Brexit speech: Six issues that Theresa May didn’t settle for us

Praised for providing clarity, the prime minister still left key questions unanswered

Cliff Taylor looks at how Theresa May's hard-Brexit will impact on the Irish economy and how future trade between the countries might be affected.


Theresa May has, to some extent, clarified what kind of relationship Britain wants with the EU, but the prime minister has also left some big questions open. Here’s what we still don’t know.

1. What sort of deal does Britain actually want?

While ruling out a Swiss model or Norway-style membership of the European Economic Area, May’s stated desire for separation with the “greatest possible access” doesn’t reveal much.

Effectively, she said Britain wants to quit the single market and seek some form of bespoke customs agreement with the bloc, but the latter is little more than a wish list – and the soundings from Europe don’t bode well.

In response to May’s speech, German chancellor Angela Merkel made it clear that there could be no “cherry-picking” with Britain enjoying the benefits of the single market without its obligations.

Guy Verhofstadt, the European Parliament’s chief Brexit negotiator, went further, saying “we shall never accept a situation in which it is better to be outside the European Union”. All of which leaves us in the dark as to where Britain will be in 2019.

2. Could a deal be done within the two-year timeline?

May’s stated intention of negotiating a UK-EU trade deal within two years of triggering article 50, the formal exit mechanism, has been roundly dismissed as “impossible” by several senior European figures.

Jean-Claude Piris, the head of the European Council’s legal service from 1988-2010 and a principal architect of the Maastricht and Lisbon treaties , said a deal could take up to 10 years, and only if there was goodwill on both sides. Sir Ivan Rogers, the Former UK ambassador to the EU, said as much before he was hung out to dry by Brexiteers and later resigned.

However, the British government insists it is not beholden to any EU insistence on the timetable, though it concedes that a post-exit implementation phase is likely to stretch out the departure, perhaps until 2021. Either way, there is still no clarity on this issue.

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3. Can we expect the resumption of tariffs on Irish exports to the UK?

The big worry in Ireland centres on the prospect of tariffs on Irish goods crossing the Border into the UK in the absence of a tariff-free trade deal. May has stated that Britain wants to leave the customs union so it can negotiate its own trade deals with non-EU countries, albeit while retaining free trade in some areas, such as car manufacturing.

This would be a totally novel arrangement and not one that currently exists. Whether such a deal can be brokered remains subject to negotiations.

Nissan was persuaded to stay in the UK with a promise of no tariffs or “bureaucratic impediments” after Brexit, but it’s unclear how the British government made such a pledge in advance of a deal, and whether it will do a series of sector-by-sector deals.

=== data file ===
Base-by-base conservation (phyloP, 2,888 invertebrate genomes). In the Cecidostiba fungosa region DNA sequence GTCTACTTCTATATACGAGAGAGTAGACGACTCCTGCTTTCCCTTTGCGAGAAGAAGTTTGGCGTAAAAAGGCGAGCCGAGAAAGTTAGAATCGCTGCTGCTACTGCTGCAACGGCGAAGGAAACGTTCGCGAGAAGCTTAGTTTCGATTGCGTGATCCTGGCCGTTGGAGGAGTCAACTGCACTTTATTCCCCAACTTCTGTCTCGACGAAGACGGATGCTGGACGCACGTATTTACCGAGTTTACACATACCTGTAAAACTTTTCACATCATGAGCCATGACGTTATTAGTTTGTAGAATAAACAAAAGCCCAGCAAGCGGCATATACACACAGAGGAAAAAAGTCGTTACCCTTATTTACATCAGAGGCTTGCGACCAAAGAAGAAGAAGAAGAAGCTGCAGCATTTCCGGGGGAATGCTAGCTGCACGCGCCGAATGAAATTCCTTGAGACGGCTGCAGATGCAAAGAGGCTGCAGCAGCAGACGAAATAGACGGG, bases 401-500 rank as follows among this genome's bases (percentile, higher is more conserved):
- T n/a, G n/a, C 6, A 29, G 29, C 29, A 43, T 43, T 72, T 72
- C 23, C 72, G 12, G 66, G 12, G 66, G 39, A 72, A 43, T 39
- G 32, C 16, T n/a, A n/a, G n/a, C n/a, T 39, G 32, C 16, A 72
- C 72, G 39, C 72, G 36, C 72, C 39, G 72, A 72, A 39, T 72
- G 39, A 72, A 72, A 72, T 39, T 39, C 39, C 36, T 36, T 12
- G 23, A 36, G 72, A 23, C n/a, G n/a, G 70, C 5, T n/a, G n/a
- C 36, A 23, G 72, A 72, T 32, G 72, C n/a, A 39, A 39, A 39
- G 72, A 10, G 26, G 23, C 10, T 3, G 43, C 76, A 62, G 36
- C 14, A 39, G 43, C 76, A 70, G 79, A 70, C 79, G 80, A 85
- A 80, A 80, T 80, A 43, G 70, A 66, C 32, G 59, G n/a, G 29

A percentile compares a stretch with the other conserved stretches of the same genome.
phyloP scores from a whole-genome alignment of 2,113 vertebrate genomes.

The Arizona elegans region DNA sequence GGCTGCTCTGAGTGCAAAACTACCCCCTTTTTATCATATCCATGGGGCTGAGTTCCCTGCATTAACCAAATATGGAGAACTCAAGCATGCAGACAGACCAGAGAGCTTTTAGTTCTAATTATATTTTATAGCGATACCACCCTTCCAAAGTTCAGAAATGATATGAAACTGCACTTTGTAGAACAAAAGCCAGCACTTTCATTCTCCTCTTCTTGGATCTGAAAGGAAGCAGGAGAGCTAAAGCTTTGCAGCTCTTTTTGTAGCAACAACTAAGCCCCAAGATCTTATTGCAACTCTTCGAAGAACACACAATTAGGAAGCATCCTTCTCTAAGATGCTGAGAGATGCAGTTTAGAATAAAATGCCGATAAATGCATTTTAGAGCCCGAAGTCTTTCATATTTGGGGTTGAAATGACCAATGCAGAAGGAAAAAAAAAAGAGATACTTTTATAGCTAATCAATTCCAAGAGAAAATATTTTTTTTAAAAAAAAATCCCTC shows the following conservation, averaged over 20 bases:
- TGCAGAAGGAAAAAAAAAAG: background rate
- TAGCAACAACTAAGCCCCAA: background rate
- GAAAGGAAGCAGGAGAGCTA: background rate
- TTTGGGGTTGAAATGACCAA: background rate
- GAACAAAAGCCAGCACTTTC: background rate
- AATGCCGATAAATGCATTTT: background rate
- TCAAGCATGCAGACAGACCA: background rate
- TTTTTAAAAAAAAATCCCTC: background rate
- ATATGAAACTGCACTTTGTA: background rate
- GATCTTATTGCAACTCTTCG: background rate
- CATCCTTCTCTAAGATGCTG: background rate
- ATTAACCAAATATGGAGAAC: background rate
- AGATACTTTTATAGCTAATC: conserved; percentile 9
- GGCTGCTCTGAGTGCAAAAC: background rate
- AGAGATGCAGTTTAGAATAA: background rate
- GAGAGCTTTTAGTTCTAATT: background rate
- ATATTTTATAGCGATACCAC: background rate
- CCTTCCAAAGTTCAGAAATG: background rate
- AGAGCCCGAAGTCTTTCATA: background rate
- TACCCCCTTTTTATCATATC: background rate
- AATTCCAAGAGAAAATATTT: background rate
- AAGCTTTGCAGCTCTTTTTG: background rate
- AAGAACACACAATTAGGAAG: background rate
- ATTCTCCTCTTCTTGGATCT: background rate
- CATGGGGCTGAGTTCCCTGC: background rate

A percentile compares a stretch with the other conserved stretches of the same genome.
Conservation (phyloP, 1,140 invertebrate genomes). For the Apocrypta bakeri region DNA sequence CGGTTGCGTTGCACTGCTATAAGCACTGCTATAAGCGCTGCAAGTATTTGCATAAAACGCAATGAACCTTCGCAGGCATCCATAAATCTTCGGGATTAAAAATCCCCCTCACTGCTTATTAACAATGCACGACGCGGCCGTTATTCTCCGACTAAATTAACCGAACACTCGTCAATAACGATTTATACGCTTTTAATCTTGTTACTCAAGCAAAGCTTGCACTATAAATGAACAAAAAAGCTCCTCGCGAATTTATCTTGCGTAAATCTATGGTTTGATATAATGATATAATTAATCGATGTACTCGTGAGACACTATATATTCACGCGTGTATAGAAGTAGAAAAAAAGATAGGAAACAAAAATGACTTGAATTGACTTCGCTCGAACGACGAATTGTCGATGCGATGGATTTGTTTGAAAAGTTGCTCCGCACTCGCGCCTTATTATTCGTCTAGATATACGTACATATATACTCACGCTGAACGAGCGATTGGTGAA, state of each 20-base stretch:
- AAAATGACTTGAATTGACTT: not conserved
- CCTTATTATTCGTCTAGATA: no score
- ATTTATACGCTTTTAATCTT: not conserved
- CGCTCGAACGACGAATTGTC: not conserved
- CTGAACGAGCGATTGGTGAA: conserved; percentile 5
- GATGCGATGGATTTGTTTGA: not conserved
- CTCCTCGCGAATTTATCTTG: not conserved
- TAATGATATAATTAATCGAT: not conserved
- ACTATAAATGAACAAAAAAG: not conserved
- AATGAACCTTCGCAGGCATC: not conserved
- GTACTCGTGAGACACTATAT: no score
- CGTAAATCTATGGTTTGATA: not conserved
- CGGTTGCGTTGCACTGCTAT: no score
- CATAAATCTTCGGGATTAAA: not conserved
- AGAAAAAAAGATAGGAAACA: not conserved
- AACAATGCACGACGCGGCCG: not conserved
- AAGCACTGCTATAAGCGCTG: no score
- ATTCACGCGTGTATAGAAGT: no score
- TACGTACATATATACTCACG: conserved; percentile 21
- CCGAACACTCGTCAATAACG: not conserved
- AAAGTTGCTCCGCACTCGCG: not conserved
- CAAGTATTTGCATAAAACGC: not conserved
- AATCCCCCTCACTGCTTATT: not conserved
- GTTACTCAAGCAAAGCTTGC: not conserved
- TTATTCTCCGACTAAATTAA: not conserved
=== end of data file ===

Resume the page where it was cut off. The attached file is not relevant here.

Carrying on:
Ireland’s €11 billion food and drink industry is the most exposed of any sector to Brexit, but guaranteeing free trade on agriculture doesn’t seem to be high on the UK’s negotiating agenda.

4. Are we likely to revert to hard Border in Ireland?

In her speech, the prime minister restated her commitment to avoiding a return to “the Borders of the past” in Ireland, while Downing Street said the UK would seek to make any customs controls as unintrusive as possible.

She also identified the Common Travel Area with the Republic as one of the UK’s 12 key objectives in the Brexit negotiations.

“So we will work to deliver a practical solution that allows the maintenance of the Common Travel Area with the Republic, while protecting the integrity of the UK’s immigration system,” she said.

Like everything in the Brexit equation, it will come down to whether Britain’s expressed aim can be squared with Europe’s.

5. Can Remainers still oppose the deal?

The answer to this one is a tad clearer, but not fully. In her speech, May committed to give parliament a vote on the final Brexit deal.

If rejected, it is unclear whether Britain could pursue an alternative deal or simply default to higher tariffs under the aegis of World Trade Organisation rules. That would mean 10 per cent, 13 per cent and up to 40 per cent tariffs on cars, clothes and meat.

6. What about Ireland’s Brexit bonanza?

The commitment to a hard Brexit should have struck fear into many businesses as the guarantee of tariff-free access to the single market now looks more uncertain than ever. All of which makes the stock market reaction and sterling’s appreciation hard to understand.

However, such a scenario, in theory, favours alternative access points to the EU, such as Ireland, and seemingly consolidates the State’s position as one of the main European tech hubs.

However, May’s warning to Brussels that any attempt to inflict a punitive outcome on the UK would be an “act of calamitous self-harm” seems to suggest Britain would retaliate by slashing taxes to attract companies from elsewhere.

Such a move would almost certainly entail a sizeable cut to the UK’s headline rate of corporation tax, which would have major implications here.

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